Let me tell you what happened when I was writing my Johnny Casino Casebook Series. I wrote the first book subtitled Past Imperfect knowing a few things about Johnny. He was raised in a Mafia crime family. His father was consigliere; his mother was one tough cookie. His brother wasn’t as smart as Johnny was, but he went along with the family business as it were because he had nowhere else to go. As for Johnny, he wanted to get out. He did. He changed his name and moved from the East Coast to the West Coast, but he still dabbled in crime. Then he met a female private detective and found a new calling. He became a P.I. Then he went out on his own and one day a new client asked him to find her long lost son. Finding that missing man changed Johnny’s life forever.

My point in telling that story is this: I used all those lovely empty pages to discover who the hell Johnny Casino really was. I asked him questions and dug into his background. This was all new territory. No redundancy. I wasn’t going over the same old road.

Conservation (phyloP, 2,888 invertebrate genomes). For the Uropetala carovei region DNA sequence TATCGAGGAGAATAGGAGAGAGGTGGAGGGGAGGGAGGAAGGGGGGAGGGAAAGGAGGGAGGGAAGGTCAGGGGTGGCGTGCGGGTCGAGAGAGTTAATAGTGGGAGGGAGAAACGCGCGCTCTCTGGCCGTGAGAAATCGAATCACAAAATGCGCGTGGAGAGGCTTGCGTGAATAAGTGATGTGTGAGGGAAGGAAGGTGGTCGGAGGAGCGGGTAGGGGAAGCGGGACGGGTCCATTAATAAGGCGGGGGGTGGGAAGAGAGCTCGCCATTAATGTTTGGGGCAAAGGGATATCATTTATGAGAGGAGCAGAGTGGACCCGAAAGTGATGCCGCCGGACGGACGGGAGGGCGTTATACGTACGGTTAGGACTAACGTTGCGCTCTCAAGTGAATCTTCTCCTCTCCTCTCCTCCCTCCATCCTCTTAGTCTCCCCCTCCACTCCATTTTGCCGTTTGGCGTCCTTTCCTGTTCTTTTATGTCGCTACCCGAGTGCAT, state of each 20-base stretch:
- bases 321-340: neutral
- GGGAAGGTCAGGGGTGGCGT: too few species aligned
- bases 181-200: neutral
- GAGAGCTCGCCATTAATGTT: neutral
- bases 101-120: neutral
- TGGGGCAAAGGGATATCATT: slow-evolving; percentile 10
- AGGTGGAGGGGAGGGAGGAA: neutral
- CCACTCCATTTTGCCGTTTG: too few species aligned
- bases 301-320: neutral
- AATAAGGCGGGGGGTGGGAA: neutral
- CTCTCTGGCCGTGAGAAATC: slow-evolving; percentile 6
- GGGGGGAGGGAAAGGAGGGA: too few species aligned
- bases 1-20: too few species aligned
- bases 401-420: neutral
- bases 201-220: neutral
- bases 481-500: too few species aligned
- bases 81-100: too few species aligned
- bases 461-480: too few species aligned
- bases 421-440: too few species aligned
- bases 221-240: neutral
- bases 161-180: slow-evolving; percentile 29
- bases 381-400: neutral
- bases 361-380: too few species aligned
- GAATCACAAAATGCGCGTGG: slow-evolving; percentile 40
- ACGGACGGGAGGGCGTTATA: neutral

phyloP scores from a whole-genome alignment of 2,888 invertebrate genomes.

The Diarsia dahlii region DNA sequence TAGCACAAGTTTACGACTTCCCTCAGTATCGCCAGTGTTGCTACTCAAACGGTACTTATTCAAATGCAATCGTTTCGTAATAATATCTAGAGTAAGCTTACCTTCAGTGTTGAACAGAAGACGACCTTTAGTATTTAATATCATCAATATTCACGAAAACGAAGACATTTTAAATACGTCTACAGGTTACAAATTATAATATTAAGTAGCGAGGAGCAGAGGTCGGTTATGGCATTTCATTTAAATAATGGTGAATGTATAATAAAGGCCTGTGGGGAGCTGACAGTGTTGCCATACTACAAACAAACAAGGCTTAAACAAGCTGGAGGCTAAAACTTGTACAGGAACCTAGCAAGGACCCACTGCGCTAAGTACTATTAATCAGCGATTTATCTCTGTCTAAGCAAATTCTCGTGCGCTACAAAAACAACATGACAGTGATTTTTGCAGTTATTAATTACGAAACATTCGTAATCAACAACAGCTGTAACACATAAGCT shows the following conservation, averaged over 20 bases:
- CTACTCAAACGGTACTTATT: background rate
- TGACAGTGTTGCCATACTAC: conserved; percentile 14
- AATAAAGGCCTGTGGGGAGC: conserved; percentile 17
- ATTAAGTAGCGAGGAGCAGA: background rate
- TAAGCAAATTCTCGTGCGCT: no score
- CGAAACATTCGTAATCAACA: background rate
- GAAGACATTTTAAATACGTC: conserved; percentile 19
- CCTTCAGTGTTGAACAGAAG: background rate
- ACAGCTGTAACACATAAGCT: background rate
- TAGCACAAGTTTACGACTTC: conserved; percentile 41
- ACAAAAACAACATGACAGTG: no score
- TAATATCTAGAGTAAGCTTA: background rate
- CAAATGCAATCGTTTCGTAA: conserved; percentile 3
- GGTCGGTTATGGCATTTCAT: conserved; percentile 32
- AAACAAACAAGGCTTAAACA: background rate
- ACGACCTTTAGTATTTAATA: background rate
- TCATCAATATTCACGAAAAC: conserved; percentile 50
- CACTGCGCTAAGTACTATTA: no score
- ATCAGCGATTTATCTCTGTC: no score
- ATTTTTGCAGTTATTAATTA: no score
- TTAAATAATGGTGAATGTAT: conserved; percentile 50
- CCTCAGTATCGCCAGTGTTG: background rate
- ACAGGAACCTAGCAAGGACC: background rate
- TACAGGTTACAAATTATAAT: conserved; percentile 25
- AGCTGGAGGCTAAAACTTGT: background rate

(I know you might think it odd that a writer would have a conversation with a character, but trust me, after a while that character becomes very three-dimensional. So just be quiet and let him talk to you about himself.)

You can do the same thing with a secondary character who really could use some more face time in your story. Or maybe there is a sub-plot that needs a little more detail… Did I say Detail? Yes. Sometimes you can actually add layers to the main plot to make the story seem more real. I don’t like to venture too far away from the main plot unless it somehow fits into the main story because it’s like taking a detour down a dead end road. You’ll have to double back to get on the main road again. Big waste of time… and words.